Friday, May 12, 2006

Bryan Gould on New Labour

Throughout the Kinnock and Smith leaderships, Bryan Gould was one of Labour’s more cerebral soft left politicians.

And then, in a surprise move in 1994, he suddenly announced he was jacking it all in to take up a university vice-chancellorship in his native New Zealand. He is now in retirement.

Although he must know where a lot of the bodies are buried, Gould has largely kept his own counsel and resisted the temptation to comment on what the Labour Party has become. He hasn't written his memoirs, for instance.

But anyone that knew him at the time can pretty much guess what his opinion of Blair must be. Following a recent visit to the UK, he spells it out anyway, in a thoughtful guest post on the blog of leftwing MP Austin Mitchell.

Here’s what Gould has to say, in an analysis made all the more pointed by the fact that his former constituency of Dagenham has seen the BNP make serious inroads in what should be a rock solid Labour area:

‘We see a Labour government which pays excessive attention to the powerful, both internationally and domestically, and which apparently believes that nothing can or should be done without their support.

‘We see a Labour government that is prepared to endanger the democratic process and civil liberties by placing the interests of government and other big players ahead of those of ordinary people.

‘We see a Labour government that has pursued an economic policy that favours asset-holders but jeopardises the jobs of those who make and sell things, a government that has – in areas like education – reintroduced unwelcome and unnecessary divisions, a government that apparently distrusts the idea of community and collective organisation, and prefers to entrust the functioning of society to the unchallenged market-place.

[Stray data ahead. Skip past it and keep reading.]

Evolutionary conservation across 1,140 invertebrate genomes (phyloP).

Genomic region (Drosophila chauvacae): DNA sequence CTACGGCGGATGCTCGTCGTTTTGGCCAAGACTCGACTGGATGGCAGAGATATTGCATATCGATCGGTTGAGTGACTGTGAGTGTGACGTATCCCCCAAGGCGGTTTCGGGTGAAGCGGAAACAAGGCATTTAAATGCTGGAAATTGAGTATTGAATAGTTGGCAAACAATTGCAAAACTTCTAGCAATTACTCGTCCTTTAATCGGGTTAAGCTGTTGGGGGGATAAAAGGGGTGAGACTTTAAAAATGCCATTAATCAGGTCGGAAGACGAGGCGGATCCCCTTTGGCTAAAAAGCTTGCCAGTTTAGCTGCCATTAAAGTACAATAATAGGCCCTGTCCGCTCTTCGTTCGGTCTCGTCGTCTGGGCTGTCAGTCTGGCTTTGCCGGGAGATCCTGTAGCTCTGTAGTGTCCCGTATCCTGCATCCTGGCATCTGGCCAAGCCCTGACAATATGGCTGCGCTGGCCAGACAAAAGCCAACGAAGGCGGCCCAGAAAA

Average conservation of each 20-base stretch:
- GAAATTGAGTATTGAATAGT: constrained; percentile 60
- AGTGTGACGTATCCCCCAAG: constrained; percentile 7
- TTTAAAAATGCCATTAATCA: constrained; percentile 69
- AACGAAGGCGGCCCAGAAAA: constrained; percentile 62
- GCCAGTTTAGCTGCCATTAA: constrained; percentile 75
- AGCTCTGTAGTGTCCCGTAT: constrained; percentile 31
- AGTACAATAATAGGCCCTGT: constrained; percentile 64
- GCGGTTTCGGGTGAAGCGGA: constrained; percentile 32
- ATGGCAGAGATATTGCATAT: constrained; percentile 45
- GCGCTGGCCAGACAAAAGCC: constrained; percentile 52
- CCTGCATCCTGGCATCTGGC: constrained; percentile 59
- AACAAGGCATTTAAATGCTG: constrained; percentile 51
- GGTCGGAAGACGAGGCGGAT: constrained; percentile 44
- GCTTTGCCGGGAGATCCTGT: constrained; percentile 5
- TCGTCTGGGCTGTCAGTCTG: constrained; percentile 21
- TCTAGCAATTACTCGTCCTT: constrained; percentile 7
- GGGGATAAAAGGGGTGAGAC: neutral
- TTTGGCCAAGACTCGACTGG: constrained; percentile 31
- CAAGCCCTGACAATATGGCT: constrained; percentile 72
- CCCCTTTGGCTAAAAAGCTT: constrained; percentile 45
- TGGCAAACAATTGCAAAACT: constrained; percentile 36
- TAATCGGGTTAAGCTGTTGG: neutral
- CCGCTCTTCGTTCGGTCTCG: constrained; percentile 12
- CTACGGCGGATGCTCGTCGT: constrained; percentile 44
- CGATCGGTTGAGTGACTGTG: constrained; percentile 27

‘If I am right in identifying a gap between what a left government might reasonably be expected to do and what a Labour government has actually done, we might begin to make sense of the current political landscape.

‘That gap means that there is a void in British politics – a hugely significant part of the political spectrum is no longer represented in the politics of power. This is more than just a deficiency, or an absence.

‘The democratic Left, which has been the wellspring of so much that is progressive, innovative and reforming in Britain, finds that it is not only unrepresented but has actually been supplanted by what it thought was its own instrument – that, instead of what should be its voice, a different voice is heard.’

He doesn’t spell out the logical conclusion from this chain of thought, of course. But you don’t need a postgraduate degree in politics to work out what he is saying here.



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